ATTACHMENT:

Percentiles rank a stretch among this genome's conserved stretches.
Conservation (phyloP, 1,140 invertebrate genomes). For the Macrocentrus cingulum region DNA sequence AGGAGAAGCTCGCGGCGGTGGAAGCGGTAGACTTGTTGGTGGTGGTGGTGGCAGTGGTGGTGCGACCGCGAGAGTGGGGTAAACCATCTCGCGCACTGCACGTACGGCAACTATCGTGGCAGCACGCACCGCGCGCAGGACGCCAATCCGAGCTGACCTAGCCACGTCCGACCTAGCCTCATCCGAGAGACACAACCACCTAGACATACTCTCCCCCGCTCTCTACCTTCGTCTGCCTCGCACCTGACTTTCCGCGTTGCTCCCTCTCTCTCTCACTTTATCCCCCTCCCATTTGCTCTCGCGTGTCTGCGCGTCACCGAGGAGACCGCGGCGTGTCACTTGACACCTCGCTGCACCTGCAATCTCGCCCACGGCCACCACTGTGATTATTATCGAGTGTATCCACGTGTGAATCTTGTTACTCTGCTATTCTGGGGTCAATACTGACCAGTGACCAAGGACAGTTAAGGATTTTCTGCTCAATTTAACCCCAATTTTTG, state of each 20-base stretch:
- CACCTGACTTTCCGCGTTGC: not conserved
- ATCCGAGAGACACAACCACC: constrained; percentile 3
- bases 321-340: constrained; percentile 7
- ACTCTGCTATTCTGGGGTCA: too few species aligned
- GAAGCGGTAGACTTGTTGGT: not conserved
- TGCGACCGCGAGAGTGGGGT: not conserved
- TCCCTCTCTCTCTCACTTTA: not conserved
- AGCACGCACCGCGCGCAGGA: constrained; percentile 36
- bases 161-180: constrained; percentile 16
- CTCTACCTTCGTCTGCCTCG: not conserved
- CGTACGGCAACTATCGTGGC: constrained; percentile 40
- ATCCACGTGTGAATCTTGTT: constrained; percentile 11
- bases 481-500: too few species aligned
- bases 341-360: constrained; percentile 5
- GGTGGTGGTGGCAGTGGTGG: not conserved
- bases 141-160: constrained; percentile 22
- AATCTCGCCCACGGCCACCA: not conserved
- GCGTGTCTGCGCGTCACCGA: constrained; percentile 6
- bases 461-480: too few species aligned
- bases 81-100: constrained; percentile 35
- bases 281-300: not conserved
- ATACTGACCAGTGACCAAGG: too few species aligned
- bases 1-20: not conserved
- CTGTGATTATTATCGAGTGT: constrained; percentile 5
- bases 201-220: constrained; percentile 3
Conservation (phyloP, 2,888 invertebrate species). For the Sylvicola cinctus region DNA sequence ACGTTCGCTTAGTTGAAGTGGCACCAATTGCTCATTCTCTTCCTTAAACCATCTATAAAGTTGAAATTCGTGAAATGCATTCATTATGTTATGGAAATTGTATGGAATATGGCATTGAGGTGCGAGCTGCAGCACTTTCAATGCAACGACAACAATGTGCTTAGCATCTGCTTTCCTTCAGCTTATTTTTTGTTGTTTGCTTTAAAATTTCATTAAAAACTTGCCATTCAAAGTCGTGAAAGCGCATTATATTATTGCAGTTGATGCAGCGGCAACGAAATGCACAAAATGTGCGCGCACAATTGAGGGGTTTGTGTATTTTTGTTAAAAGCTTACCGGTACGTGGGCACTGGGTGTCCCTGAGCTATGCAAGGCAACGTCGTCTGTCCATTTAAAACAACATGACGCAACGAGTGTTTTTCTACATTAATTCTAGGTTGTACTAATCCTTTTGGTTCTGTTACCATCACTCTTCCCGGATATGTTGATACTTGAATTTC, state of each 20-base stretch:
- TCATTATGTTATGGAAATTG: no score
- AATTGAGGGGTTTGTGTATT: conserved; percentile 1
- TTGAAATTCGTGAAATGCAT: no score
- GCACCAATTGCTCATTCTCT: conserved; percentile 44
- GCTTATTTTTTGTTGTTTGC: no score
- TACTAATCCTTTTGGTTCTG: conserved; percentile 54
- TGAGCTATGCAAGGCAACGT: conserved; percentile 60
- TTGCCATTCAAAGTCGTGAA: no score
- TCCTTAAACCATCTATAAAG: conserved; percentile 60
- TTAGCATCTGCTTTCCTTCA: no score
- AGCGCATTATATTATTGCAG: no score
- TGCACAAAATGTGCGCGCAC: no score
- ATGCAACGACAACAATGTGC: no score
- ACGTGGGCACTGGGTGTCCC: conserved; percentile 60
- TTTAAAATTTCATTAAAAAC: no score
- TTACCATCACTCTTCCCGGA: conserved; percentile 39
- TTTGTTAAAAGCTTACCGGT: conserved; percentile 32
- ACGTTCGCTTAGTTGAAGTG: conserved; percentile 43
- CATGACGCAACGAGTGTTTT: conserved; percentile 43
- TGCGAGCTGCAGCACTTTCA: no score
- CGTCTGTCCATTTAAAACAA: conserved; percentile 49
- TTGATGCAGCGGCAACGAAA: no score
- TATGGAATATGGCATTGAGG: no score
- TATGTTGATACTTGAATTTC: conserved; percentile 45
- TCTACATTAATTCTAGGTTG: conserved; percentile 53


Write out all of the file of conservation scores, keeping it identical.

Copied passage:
Percentiles rank a stretch among this genome's conserved stretches.
Conservation (phyloP, 1,140 invertebrate genomes). For the Macrocentrus cingulum region DNA sequence AGGAGAAGCTCGCGGCGGTGGAAGCGGTAGACTTGTTGGTGGTGGTGGTGGCAGTGGTGGTGCGACCGCGAGAGTGGGGTAAACCATCTCGCGCACTGCACGTACGGCAACTATCGTGGCAGCACGCACCGCGCGCAGGACGCCAATCCGAGCTGACCTAGCCACGTCCGACCTAGCCTCATCCGAGAGACACAACCACCTAGACATACTCTCCCCCGCTCTCTACCTTCGTCTGCCTCGCACCTGACTTTCCGCGTTGCTCCCTCTCTCTCTCACTTTATCCCCCTCCCATTTGCTCTCGCGTGTCTGCGCGTCACCGAGGAGACCGCGGCGTGTCACTTGACACCTCGCTGCACCTGCAATCTCGCCCACGGCCACCACTGTGATTATTATCGAGTGTATCCACGTGTGAATCTTGTTACTCTGCTATTCTGGGGTCAATACTGACCAGTGACCAAGGACAGTTAAGGATTTTCTGCTCAATTTAACCCCAATTTTTG, state of each 20-base stretch:
- CACCTGACTTTCCGCGTTGC: not conserved
- ATCCGAGAGACACAACCACC: constrained; percentile 3
- bases 321-340: constrained; percentile 7
- ACTCTGCTATTCTGGGGTCA: too few species aligned
- GAAGCGGTAGACTTGTTGGT: not conserved
- TGCGACCGCGAGAGTGGGGT: not conserved
- TCCCTCTCTCTCTCACTTTA: not conserved
- AGCACGCACCGCGCGCAGGA: constrained; percentile 36
- bases 161-180: constrained; percentile 16
- CTCTACCTTCGTCTGCCTCG: not conserved
- CGTACGGCAACTATCGTGGC: constrained; percentile 40
- ATCCACGTGTGAATCTTGTT: constrained; percentile 11
- bases 481-500: too few species aligned
- bases 341-360: constrained; percentile 5
- GGTGGTGGTGGCAGTGGTGG: not conserved
- bases 141-160: constrained; percentile 22
- AATCTCGCCCACGGCCACCA: not conserved
- GCGTGTCTGCGCGTCACCGA: constrained; percentile 6
- bases 461-480: too few species aligned
- bases 81-100: constrained; percentile 35
- bases 281-300: not conserved
- ATACTGACCAGTGACCAAGG: too few species aligned
- bases 1-20: not conserved
- CTGTGATTATTATCGAGTGT: constrained; percentile 5
- bases 201-220: constrained; percentile 3
Conservation (phyloP, 2,888 invertebrate species). For the Sylvicola cinctus region DNA sequence ACGTTCGCTTAGTTGAAGTGGCACCAATTGCTCATTCTCTTCCTTAAACCATCTATAAAGTTGAAATTCGTGAAATGCATTCATTATGTTATGGAAATTGTATGGAATATGGCATTGAGGTGCGAGCTGCAGCACTTTCAATGCAACGACAACAATGTGCTTAGCATCTGCTTTCCTTCAGCTTATTTTTTGTTGTTTGCTTTAAAATTTCATTAAAAACTTGCCATTCAAAGTCGTGAAAGCGCATTATATTATTGCAGTTGATGCAGCGGCAACGAAATGCACAAAATGTGCGCGCACAATTGAGGGGTTTGTGTATTTTTGTTAAAAGCTTACCGGTACGTGGGCACTGGGTGTCCCTGAGCTATGCAAGGCAACGTCGTCTGTCCATTTAAAACAACATGACGCAACGAGTGTTTTTCTACATTAATTCTAGGTTGTACTAATCCTTTTGGTTCTGTTACCATCACTCTTCCCGGATATGTTGATACTTGAATTTC, state of each 20-base stretch:
- TCATTATGTTATGGAAATTG: no score
- AATTGAGGGGTTTGTGTATT: conserved; percentile 1
- TTGAAATTCGTGAAATGCAT: no score
- GCACCAATTGCTCATTCTCT: conserved; percentile 44
- GCTTATTTTTTGTTGTTTGC: no score
- TACTAATCCTTTTGGTTCTG: conserved; percentile 54
- TGAGCTATGCAAGGCAACGT: conserved; percentile 60
- TTGCCATTCAAAGTCGTGAA: no score
- TCCTTAAACCATCTATAAAG: conserved; percentile 60
- TTAGCATCTGCTTTCCTTCA: no score
- AGCGCATTATATTATTGCAG: no score
- TGCACAAAATGTGCGCGCAC: no score
- ATGCAACGACAACAATGTGC: no score
- ACGTGGGCACTGGGTGTCCC: conserved; percentile 60
- TTTAAAATTTCATTAAAAAC: no score
- TTACCATCACTCTTCCCGGA: conserved; percentile 39
- TTTGTTAAAAGCTTACCGGT: conserved; percentile 32
- ACGTTCGCTTAGTTGAAGTG: conserved; percentile 43
- CATGACGCAACGAGTGTTTT: conserved; percentile 43
- TGCGAGCTGCAGCACTTTCA: no score
- CGTCTGTCCATTTAAAACAA: conserved; percentile 49
- TTGATGCAGCGGCAACGAAA: no score
- TATGGAATATGGCATTGAGG: no score
- TATGTTGATACTTGAATTTC: conserved; percentile 45
- TCTACATTAATTCTAGGTTG: conserved; percentile 53